Under the Natural Gas Act, a litigant seeking judicial review of a FERC order must have been a party to the proceeding before the Commission and must have applied for agency rehearing.1 See 15 U.S.C. § 717r(a), (b); Process Gas Consumers Group v. FERC, 912 F.2d 511, 514 (D.C. Cir. 1990) (per curiam). FERC contends that the statutory prerequisites for obtaining judicial review apply to intervenors and petitioners alike. But the Natural Gas Act itself does not so state, and the two cases that FERC cites cannot fairly be stretched that far. See Murphy Exploration & Prod. Co. v. United States Dep't of the Interior, 252 F.3d 473, 478-80 (D.C. Cir. 2001) (no deference should be paid to an agency's interpretation of a statute granting jurisdiction to Article III courts).
For petitions arising under the Natural Gas Act, intervention in this court is governed by Federal Rule of Appellate Procedure 15(d), and that rule does not hold a would-be intervenor to the same statutory requirements as a party filing a petition for review. See Fed. R. App. P. 15(d); Process Gas, 912 F.2d at 514. For example, a motion for leave to intervene may be filed up to 30 days after the petition for review is filed, thus allowing intervention outside the jurisdictional 60-day filing period for a petition for review. See id. at 514-15.2
In Process Gas, the court barred an intervenor from obtaining judicial review when it had not participated in the proceedings before FERC, did not seek rehearing on the issues it sought to raise before the court, and had not timely petitioned for review. See id. at 512, 516. The restrictions applied to the intervenor not because of its intervenor status, but because the intervenor was attempting to obtain review of a FERC order after the original petitioner withdrew. See id. at 513. In such a case, the intervenor must satisfy the statutory prerequisites for obtaining judicial review in order to continue prosecuting the petition on its own. See id. at 512-14. Because they are participating as intervenors while the original petitioners remain in the case, the APGA and Gas Authority are not held to the jurisdictional requirements of the Natural Gas Act, 15 U.S.C. § 717r(a).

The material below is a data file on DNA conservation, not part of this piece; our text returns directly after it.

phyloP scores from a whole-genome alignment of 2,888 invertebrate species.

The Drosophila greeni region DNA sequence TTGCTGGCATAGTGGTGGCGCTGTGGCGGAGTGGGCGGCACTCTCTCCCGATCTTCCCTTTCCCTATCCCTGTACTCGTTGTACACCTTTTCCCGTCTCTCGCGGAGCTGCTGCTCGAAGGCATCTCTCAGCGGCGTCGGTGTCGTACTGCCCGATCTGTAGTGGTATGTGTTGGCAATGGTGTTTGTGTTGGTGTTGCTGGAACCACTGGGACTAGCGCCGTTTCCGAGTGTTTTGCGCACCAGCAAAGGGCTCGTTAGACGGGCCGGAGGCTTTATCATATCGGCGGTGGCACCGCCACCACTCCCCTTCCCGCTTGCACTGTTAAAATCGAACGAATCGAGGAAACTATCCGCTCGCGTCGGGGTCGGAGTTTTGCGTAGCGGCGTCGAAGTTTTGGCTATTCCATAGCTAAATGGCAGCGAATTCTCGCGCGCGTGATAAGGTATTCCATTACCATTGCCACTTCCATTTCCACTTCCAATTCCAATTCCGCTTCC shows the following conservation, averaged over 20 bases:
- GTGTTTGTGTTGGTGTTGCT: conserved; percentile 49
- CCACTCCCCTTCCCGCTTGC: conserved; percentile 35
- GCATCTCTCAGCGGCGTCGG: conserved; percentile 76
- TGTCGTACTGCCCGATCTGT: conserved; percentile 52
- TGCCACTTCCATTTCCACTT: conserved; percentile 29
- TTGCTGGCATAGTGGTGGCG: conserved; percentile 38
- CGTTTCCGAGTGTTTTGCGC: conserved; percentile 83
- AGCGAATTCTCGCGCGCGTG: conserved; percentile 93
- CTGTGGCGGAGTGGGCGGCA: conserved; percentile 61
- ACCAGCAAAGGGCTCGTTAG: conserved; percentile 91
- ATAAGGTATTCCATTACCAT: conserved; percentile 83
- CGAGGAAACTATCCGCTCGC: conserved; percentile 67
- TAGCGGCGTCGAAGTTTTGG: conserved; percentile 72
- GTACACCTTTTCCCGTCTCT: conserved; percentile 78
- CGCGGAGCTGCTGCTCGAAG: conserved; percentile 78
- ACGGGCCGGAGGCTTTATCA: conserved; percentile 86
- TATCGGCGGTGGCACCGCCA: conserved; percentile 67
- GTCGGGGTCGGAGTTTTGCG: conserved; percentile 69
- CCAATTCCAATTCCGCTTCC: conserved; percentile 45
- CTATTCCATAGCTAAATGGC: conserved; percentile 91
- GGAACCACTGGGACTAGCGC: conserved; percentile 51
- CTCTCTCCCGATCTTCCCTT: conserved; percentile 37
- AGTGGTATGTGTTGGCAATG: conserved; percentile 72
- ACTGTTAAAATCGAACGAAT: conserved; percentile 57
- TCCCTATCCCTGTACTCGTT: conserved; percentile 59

The Commission's reliance on Platte River Whooping Crane Critical Habitat Maintenance Trust v. FERC, 962 F.2d 27 (D.C. Cir. 1992), is equally unavailing. In that case, the court declined to reach arguments raised by two intervenors on the ground that no other party had raised the claims before the court. Id. at 37 n. 4. The court then noted that the issues intervenors sought to raise were not preserved in their own petitions for rehearing before FERC. See id. Presumably in reliance on this language, FERC cites Platte River for the proposition that an intervenor may raise on appeal only those matters it raised in its own application for rehearing.